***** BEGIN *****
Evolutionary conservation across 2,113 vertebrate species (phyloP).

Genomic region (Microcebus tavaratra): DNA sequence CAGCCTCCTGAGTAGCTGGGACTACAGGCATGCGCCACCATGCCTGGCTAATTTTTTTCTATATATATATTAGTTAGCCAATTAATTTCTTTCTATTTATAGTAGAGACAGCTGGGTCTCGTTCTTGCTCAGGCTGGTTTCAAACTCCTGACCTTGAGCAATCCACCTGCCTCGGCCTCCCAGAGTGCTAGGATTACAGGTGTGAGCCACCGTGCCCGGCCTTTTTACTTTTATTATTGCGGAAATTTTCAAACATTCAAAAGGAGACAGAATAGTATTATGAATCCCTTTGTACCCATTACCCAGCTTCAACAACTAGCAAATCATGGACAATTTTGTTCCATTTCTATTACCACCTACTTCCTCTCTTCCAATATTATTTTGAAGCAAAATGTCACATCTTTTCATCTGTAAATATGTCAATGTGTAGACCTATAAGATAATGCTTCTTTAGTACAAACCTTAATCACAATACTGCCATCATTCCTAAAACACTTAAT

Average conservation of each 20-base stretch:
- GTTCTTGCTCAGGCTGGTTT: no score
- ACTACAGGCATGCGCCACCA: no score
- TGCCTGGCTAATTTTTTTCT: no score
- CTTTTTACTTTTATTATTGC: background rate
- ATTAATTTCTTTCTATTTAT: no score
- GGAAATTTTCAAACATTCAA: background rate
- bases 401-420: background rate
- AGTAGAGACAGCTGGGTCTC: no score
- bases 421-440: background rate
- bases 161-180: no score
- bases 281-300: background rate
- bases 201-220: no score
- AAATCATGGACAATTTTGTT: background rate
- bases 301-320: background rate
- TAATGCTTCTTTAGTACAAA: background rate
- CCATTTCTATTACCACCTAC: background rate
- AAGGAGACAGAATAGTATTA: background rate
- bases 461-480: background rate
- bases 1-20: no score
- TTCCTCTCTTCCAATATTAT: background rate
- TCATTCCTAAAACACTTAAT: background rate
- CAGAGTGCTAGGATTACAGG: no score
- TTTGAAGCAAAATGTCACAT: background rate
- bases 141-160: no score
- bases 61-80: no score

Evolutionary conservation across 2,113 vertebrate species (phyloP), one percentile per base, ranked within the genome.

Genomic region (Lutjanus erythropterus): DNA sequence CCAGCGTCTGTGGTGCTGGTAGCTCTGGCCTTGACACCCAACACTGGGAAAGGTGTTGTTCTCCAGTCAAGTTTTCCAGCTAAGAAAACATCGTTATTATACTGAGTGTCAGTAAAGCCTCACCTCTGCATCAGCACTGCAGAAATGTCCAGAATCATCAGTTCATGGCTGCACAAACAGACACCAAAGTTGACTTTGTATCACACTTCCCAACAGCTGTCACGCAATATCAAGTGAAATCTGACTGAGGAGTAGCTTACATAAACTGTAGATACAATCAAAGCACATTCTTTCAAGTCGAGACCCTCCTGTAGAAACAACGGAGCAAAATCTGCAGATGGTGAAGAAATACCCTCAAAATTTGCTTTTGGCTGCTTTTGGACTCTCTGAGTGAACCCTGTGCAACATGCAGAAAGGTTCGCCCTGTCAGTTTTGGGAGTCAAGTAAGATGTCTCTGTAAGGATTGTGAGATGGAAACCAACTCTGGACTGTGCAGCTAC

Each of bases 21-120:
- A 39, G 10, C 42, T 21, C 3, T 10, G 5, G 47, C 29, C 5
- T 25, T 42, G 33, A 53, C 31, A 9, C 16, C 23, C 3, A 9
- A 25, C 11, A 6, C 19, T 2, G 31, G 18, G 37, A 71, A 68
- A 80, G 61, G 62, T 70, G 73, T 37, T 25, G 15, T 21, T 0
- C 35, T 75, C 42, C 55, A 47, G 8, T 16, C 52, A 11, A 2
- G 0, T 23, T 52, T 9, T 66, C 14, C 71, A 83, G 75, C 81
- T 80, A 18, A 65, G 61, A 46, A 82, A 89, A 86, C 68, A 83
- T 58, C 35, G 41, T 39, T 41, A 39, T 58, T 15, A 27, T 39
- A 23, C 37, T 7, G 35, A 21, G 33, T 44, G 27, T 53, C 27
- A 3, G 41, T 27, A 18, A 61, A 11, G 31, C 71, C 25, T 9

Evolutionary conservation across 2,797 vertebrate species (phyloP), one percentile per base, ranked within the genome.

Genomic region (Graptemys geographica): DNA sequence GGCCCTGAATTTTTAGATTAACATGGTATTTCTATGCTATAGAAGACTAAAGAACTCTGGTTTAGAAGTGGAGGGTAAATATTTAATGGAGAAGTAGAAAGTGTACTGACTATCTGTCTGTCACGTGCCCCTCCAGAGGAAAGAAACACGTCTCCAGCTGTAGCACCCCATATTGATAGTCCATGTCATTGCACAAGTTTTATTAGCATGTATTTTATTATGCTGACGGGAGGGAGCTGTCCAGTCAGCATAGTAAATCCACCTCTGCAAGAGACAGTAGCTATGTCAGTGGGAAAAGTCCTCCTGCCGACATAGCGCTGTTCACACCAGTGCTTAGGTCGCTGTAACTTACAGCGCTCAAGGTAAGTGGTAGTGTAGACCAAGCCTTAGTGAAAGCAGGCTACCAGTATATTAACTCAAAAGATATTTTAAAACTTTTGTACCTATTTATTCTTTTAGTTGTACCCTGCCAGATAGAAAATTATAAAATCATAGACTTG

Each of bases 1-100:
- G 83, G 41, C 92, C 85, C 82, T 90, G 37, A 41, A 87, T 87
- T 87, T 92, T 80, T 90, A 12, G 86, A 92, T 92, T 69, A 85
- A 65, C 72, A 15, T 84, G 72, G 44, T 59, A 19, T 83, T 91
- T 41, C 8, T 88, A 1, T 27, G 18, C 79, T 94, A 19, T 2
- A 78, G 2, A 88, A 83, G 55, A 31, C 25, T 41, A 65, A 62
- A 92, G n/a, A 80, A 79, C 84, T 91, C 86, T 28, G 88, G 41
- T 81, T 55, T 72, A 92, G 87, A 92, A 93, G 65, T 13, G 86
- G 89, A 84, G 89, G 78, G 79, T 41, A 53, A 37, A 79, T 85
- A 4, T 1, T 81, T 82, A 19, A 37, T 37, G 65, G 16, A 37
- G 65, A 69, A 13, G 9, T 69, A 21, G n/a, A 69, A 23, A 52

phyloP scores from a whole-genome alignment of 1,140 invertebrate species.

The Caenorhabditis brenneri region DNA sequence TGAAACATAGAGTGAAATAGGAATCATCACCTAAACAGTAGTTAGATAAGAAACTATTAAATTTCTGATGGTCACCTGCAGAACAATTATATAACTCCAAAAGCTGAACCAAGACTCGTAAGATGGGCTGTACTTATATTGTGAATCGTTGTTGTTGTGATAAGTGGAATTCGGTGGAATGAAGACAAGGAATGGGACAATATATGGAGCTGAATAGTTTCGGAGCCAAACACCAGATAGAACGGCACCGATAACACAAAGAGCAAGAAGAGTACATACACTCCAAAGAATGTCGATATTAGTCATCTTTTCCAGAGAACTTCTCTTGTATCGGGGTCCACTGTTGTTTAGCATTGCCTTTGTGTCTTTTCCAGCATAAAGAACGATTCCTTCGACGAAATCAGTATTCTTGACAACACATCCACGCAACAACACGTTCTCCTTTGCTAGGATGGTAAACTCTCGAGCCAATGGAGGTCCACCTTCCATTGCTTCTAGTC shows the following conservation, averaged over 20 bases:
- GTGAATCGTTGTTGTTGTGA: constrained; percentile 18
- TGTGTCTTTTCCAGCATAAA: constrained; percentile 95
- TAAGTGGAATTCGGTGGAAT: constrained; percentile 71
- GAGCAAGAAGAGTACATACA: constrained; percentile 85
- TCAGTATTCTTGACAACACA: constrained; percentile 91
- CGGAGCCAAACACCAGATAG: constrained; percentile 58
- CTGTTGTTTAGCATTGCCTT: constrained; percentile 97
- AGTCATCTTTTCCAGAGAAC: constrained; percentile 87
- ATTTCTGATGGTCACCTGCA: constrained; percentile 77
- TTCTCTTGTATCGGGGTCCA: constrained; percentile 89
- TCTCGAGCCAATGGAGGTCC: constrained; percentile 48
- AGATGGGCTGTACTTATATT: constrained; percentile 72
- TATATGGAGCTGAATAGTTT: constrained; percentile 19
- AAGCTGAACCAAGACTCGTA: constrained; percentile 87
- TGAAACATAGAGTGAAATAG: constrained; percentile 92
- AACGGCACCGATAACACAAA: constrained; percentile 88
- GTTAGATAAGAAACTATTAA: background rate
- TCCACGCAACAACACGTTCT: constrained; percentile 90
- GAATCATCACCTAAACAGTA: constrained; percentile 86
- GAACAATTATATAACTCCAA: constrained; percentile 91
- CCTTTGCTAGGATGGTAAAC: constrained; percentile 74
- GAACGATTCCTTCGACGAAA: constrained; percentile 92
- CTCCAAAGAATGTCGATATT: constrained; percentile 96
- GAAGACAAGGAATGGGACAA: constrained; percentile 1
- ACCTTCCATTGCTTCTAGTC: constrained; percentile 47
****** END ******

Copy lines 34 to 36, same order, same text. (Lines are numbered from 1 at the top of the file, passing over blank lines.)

- A 25, C 11, A 6, C 19, T 2, G 31, G 18, G 37, A 71, A 68
- A 80, G 61, G 62, T 70, G 73, T 37, T 25, G 15, T 21, T 0
- C 35, T 75, C 42, C 55, A 47, G 8, T 16, C 52, A 11, A 2